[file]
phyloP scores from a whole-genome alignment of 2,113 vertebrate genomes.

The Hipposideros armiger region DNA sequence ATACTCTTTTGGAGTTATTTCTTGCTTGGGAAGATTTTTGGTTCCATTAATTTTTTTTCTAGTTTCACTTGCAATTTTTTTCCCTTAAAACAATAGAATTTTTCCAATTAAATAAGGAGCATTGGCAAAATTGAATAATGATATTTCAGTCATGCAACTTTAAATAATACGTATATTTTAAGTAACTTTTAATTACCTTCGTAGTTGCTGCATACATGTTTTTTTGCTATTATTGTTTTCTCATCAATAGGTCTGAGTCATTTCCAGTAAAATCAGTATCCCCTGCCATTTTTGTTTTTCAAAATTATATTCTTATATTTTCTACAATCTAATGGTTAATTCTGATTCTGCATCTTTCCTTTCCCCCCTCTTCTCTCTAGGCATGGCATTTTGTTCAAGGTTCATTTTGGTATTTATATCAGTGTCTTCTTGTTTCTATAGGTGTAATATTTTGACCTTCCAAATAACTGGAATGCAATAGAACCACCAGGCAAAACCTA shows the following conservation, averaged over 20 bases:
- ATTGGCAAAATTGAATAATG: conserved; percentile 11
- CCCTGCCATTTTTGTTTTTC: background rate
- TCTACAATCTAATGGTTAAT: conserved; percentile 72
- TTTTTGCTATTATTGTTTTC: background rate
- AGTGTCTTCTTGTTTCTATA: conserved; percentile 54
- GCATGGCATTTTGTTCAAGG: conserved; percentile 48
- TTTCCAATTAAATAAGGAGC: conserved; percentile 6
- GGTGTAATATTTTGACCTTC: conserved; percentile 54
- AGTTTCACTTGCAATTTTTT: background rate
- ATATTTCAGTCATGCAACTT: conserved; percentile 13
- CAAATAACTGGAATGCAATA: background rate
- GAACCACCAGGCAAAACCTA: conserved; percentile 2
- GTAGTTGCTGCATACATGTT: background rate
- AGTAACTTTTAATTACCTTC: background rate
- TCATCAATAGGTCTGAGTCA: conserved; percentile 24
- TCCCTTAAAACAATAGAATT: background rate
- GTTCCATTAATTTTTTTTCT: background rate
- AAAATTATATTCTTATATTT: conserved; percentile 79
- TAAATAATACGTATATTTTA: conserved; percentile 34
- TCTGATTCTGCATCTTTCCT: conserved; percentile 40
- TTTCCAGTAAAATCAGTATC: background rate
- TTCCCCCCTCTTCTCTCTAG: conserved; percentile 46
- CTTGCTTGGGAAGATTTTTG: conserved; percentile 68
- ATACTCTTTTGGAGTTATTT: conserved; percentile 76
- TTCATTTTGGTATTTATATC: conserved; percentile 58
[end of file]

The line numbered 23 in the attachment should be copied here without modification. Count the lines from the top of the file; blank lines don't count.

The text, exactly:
- TTTCCAGTAAAATCAGTATC: background rate